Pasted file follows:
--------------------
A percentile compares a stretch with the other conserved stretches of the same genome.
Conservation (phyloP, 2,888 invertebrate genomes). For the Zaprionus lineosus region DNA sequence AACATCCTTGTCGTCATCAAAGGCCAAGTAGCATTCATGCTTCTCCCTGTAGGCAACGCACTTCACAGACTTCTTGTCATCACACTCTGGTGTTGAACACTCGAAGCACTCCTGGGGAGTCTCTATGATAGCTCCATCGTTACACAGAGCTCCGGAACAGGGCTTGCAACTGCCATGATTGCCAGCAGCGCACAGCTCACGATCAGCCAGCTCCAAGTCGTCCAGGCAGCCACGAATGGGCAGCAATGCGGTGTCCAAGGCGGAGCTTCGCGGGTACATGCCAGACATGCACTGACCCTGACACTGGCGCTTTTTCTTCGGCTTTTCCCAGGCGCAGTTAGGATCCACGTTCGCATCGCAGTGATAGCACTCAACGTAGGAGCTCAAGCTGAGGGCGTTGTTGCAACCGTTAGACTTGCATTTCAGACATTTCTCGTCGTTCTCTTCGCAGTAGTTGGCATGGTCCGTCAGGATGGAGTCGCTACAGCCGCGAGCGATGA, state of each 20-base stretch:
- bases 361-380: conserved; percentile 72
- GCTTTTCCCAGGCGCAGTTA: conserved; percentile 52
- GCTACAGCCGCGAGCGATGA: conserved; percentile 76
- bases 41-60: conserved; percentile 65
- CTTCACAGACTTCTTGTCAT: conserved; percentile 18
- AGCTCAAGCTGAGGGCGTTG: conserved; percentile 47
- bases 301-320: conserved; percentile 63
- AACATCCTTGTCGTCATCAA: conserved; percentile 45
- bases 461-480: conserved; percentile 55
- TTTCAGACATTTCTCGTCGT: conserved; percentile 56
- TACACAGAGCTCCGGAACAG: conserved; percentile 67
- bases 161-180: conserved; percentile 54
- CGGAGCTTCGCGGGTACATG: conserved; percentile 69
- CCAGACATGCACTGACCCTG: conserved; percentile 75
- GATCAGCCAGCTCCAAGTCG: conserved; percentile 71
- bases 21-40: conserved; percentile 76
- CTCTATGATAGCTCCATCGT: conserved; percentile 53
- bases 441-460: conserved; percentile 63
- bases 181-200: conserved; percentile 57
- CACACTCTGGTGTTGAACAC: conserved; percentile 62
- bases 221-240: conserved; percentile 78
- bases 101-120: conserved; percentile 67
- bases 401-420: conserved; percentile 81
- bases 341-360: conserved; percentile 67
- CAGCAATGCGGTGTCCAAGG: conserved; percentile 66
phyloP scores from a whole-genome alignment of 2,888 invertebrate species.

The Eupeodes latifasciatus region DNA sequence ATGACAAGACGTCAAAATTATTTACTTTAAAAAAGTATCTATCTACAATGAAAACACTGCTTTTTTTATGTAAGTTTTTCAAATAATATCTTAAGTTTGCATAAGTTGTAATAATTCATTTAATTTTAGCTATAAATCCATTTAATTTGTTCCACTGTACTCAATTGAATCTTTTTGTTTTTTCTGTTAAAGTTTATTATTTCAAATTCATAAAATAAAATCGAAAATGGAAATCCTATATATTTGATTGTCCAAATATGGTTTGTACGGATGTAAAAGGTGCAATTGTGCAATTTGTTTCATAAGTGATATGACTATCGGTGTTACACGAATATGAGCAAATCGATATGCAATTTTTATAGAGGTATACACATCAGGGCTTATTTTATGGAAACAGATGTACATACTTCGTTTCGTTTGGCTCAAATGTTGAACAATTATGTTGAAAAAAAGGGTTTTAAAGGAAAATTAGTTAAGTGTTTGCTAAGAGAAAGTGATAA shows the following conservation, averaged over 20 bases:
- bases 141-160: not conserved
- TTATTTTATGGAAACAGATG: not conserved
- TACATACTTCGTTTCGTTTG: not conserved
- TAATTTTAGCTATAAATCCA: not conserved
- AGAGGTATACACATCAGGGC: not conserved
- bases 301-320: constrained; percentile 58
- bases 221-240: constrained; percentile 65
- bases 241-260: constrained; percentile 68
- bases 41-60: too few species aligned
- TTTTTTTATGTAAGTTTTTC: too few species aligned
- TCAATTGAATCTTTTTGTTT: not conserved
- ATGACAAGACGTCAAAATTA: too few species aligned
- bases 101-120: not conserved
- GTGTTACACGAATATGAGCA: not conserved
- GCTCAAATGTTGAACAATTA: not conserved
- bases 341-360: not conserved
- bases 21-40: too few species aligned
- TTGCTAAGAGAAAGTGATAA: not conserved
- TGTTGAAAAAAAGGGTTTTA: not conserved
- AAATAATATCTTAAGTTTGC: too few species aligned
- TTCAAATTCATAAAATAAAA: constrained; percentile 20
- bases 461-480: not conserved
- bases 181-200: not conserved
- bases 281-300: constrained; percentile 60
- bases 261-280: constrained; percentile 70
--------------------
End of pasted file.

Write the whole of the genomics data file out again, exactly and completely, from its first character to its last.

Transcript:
A percentile compares a stretch with the other conserved stretches of the same genome.
Conservation (phyloP, 2,888 invertebrate genomes). For the Zaprionus lineosus region DNA sequence AACATCCTTGTCGTCATCAAAGGCCAAGTAGCATTCATGCTTCTCCCTGTAGGCAACGCACTTCACAGACTTCTTGTCATCACACTCTGGTGTTGAACACTCGAAGCACTCCTGGGGAGTCTCTATGATAGCTCCATCGTTACACAGAGCTCCGGAACAGGGCTTGCAACTGCCATGATTGCCAGCAGCGCACAGCTCACGATCAGCCAGCTCCAAGTCGTCCAGGCAGCCACGAATGGGCAGCAATGCGGTGTCCAAGGCGGAGCTTCGCGGGTACATGCCAGACATGCACTGACCCTGACACTGGCGCTTTTTCTTCGGCTTTTCCCAGGCGCAGTTAGGATCCACGTTCGCATCGCAGTGATAGCACTCAACGTAGGAGCTCAAGCTGAGGGCGTTGTTGCAACCGTTAGACTTGCATTTCAGACATTTCTCGTCGTTCTCTTCGCAGTAGTTGGCATGGTCCGTCAGGATGGAGTCGCTACAGCCGCGAGCGATGA, state of each 20-base stretch:
- bases 361-380: conserved; percentile 72
- GCTTTTCCCAGGCGCAGTTA: conserved; percentile 52
- GCTACAGCCGCGAGCGATGA: conserved; percentile 76
- bases 41-60: conserved; percentile 65
- CTTCACAGACTTCTTGTCAT: conserved; percentile 18
- AGCTCAAGCTGAGGGCGTTG: conserved; percentile 47
- bases 301-320: conserved; percentile 63
- AACATCCTTGTCGTCATCAA: conserved; percentile 45
- bases 461-480: conserved; percentile 55
- TTTCAGACATTTCTCGTCGT: conserved; percentile 56
- TACACAGAGCTCCGGAACAG: conserved; percentile 67
- bases 161-180: conserved; percentile 54
- CGGAGCTTCGCGGGTACATG: conserved; percentile 69
- CCAGACATGCACTGACCCTG: conserved; percentile 75
- GATCAGCCAGCTCCAAGTCG: conserved; percentile 71
- bases 21-40: conserved; percentile 76
- CTCTATGATAGCTCCATCGT: conserved; percentile 53
- bases 441-460: conserved; percentile 63
- bases 181-200: conserved; percentile 57
- CACACTCTGGTGTTGAACAC: conserved; percentile 62
- bases 221-240: conserved; percentile 78
- bases 101-120: conserved; percentile 67
- bases 401-420: conserved; percentile 81
- bases 341-360: conserved; percentile 67
- CAGCAATGCGGTGTCCAAGG: conserved; percentile 66
phyloP scores from a whole-genome alignment of 2,888 invertebrate species.

The Eupeodes latifasciatus region DNA sequence ATGACAAGACGTCAAAATTATTTACTTTAAAAAAGTATCTATCTACAATGAAAACACTGCTTTTTTTATGTAAGTTTTTCAAATAATATCTTAAGTTTGCATAAGTTGTAATAATTCATTTAATTTTAGCTATAAATCCATTTAATTTGTTCCACTGTACTCAATTGAATCTTTTTGTTTTTTCTGTTAAAGTTTATTATTTCAAATTCATAAAATAAAATCGAAAATGGAAATCCTATATATTTGATTGTCCAAATATGGTTTGTACGGATGTAAAAGGTGCAATTGTGCAATTTGTTTCATAAGTGATATGACTATCGGTGTTACACGAATATGAGCAAATCGATATGCAATTTTTATAGAGGTATACACATCAGGGCTTATTTTATGGAAACAGATGTACATACTTCGTTTCGTTTGGCTCAAATGTTGAACAATTATGTTGAAAAAAAGGGTTTTAAAGGAAAATTAGTTAAGTGTTTGCTAAGAGAAAGTGATAA shows the following conservation, averaged over 20 bases:
- bases 141-160: not conserved
- TTATTTTATGGAAACAGATG: not conserved
- TACATACTTCGTTTCGTTTG: not conserved
- TAATTTTAGCTATAAATCCA: not conserved
- AGAGGTATACACATCAGGGC: not conserved
- bases 301-320: constrained; percentile 58
- bases 221-240: constrained; percentile 65
- bases 241-260: constrained; percentile 68
- bases 41-60: too few species aligned
- TTTTTTTATGTAAGTTTTTC: too few species aligned
- TCAATTGAATCTTTTTGTTT: not conserved
- ATGACAAGACGTCAAAATTA: too few species aligned
- bases 101-120: not conserved
- GTGTTACACGAATATGAGCA: not conserved
- GCTCAAATGTTGAACAATTA: not conserved
- bases 341-360: not conserved
- bases 21-40: too few species aligned
- TTGCTAAGAGAAAGTGATAA: not conserved
- TGTTGAAAAAAAGGGTTTTA: not conserved
- AAATAATATCTTAAGTTTGC: too few species aligned
- TTCAAATTCATAAAATAAAA: constrained; percentile 20
- bases 461-480: not conserved
- bases 181-200: not conserved
- bases 281-300: constrained; percentile 60
- bases 261-280: constrained; percentile 70